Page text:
By Zoe Brodie and Lucy Harper, NRA Legal

With the Corporations Amendment (Strengthening Protections for Employee Entitlements) Act 2018 (Cth) (the Amendment Act) taking effect last month, now is an apt time to reflect on how officers of a company are subject to hefty penalties for failing to pay employee entitlements adequately when they fall due.

The Amendment Act demonstrates stronger policy objectives behind the legislation, pushing for courts to penalise individuals failing to pay employee entitlements, and targeting illegal phoenixing and asset shifting activities of companies.

If you aren’t sure who in your business would be considered an “Officer” under the Corporations Act 2001 (Cth), it is necessary for you to seek advice.

What are the changes being introduced by the Amendment Act?

The recent changes aim to deter “the avoidance of employee entitlements, and protect such entitlements from agreements or transactions that would operate to defeat their recovery” through increasing enforcement options available.

Existing provisions already make it a criminal offence for officers to enter into an agreement or transaction with the intention of preventing or reducing employee entitlements. The implications of the changes, however, result in a lower threshold for criminal offences, lowering the fault element to capture reckless behaviour and to enable the Australian Tax Office Department of Jobs and Small Business and Fair Work Ombudsman to commence proceedings under the provisions.

The Amendment Act introduces higher penalties for breaches of the provisions, including:

  • a maximum of 10 years imprisonment;
  • a maximum fine of $945,000 per contravention; or
  • three times the total value of the benefits that have been obtained through the offence (whatever is greater).

Moreover, individuals found guilty of offences under the Amendment Act may also be liable to pay compensation if loss is suffered by employees as a result of the individuals conduct and a liquidator has been appointed.

Although not liable to imprisonment, body corporates face even heftier fines under the amendments, starting at upwards from $9.45 million in pecuniary penalties per contravention.

When are you ‘knowingly involved’ in contraventions of the Fair Work Act?

Section 550 of the Fair Work Act 2009 (Cth) already makes it a serious contravention for a person to be involved in the deliberate avoidance of employee entitlements. This provision was considered again recently in the litigation between the Fair Work Ombudsman and company directors Kai Silverbrook and Janette Lee. [1]

In 2016, businesses controlled by Silverbrook and Lee were found liable for underpaying workers and ordered to back pay $1.15 million to 43 underpaid employees. The Judge ordered the regulator to pay $800,000 in costs however, this ruling was later overturned and reconsidered this year, with Judge Driver finding that Silverbrook and Lee were accessorily liable, as they were knowingly involved in the underpayment of employees.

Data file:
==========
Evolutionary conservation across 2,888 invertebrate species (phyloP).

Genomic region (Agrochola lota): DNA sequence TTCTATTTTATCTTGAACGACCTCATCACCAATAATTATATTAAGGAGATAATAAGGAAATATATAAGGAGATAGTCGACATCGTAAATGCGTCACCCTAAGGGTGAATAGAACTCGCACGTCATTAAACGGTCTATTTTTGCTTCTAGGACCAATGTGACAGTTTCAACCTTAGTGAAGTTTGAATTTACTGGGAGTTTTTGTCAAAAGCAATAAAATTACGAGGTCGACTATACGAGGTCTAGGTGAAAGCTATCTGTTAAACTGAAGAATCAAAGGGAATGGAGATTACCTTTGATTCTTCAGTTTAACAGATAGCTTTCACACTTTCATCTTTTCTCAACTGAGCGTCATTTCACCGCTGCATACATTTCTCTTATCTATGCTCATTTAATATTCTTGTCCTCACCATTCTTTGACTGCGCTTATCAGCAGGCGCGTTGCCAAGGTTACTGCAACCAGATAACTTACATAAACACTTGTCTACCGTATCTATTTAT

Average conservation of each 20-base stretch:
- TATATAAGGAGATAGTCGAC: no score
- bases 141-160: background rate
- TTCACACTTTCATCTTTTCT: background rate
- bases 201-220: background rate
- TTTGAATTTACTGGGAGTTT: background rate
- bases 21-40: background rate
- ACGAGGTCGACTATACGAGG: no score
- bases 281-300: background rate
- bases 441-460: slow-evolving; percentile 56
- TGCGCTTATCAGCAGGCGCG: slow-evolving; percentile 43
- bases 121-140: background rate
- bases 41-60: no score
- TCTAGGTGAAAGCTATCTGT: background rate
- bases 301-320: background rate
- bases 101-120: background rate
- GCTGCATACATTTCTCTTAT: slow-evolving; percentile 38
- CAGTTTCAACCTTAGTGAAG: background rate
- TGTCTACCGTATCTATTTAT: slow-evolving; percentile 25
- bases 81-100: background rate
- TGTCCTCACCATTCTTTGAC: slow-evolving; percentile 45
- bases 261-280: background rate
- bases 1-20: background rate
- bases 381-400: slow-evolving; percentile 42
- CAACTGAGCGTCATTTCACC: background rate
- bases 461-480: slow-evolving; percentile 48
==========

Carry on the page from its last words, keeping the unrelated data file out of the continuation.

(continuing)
Unfortunately as Judge Driver outlined, Silverbrook and Lees’ case demonstrates how hardworking and honest people may be caught up in adverse events beyond their control. Judge Driver found that:

  • because Silverbrook and Lee permitted staff to remain with the hope that they would be able to pay off their entitlements (not having the money to pay), they engaged in conduct which implicates them in the contravention and were accessories even without knowing that the specific conduct in which they were involved in was unlawful;
  • in choosing to continue to operate the companies, the Directors were exercising control and connecting themselves with the contravention; and
  • it was not necessary that they knew (or didn’t know) the details of each particular instance of contravention or details of the employees’ individual entitlements, as “they chose not to enquire and were willfully blind to those details.”

Lesson for retail leaders

It is important that all decision making persons (including company directors, human resources, payroll officers, line managers, accountants and advisors) are conscious of their obligations to employees and do not conduct business that in anyway could be considered reckless or willfully blind to the obligations the employer has to its employees.

If you have any questions in relation to the changes following the Amendment Act or your obligations to your employees, it is important that you seek advice and assistant to understand your obligations. Please call the NRA’s workplace relations team on 1800 RETAIL (738 245) if you have any questions in this regard.

You may also like to ensure compliance of your business’ rostering practices and managements understanding of the General Retail Industry Award 2010 by sending your management staff to our Rostering for compliance workshop to be held this month. Click here for further details or call through to the NRA’s workplace relations team.

 

[1] Fair Work Ombudsman v Priority Matters Pty Ltd & Anor and Fair Work Ombudsman v Superlattice Solar Pty Ltd & Anor and Fair Work Ombudsman v Geneasys Pty Ltd (in liq) & Anor and Fair Work Ombudsman v Silverbrook & Anor and Fair Work Ombudsman v Mpowa Pty Ltd & Anor (No 4) [2019] FCCA 56.